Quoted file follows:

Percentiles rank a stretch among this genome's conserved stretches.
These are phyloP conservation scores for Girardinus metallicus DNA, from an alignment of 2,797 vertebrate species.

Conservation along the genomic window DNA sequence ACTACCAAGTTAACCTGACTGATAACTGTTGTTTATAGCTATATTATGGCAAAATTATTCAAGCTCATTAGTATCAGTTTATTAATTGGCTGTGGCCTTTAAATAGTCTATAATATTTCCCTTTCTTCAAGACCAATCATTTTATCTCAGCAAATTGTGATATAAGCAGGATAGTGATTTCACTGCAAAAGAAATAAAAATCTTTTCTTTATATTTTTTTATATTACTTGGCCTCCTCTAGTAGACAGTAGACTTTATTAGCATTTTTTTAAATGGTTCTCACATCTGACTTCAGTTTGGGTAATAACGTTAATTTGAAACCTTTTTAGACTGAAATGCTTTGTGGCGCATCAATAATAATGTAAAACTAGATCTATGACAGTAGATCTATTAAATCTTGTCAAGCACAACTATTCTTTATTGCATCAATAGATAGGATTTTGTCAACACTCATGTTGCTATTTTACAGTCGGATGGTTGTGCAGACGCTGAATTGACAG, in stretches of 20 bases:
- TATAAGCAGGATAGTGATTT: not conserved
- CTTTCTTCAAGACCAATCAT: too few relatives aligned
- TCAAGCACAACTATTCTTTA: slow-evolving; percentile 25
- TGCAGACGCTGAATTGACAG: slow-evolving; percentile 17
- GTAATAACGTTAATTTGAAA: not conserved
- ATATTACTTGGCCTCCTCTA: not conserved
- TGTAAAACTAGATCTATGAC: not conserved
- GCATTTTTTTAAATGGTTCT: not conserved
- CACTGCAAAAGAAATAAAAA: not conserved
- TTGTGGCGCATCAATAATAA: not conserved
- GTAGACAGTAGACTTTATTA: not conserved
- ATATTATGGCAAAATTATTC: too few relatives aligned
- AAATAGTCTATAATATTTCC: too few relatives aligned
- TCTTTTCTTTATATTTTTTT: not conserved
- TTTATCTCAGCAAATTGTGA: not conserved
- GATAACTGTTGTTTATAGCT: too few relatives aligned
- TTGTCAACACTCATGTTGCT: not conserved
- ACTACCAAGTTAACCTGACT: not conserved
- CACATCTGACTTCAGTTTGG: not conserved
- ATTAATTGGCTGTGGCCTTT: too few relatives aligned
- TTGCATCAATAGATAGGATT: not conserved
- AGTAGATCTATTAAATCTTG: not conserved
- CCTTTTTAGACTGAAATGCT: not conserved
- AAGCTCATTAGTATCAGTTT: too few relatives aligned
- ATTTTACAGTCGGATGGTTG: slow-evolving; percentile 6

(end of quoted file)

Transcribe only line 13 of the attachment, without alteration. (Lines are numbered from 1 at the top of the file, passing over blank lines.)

- TTGTGGCGCATCAATAATAA: not conserved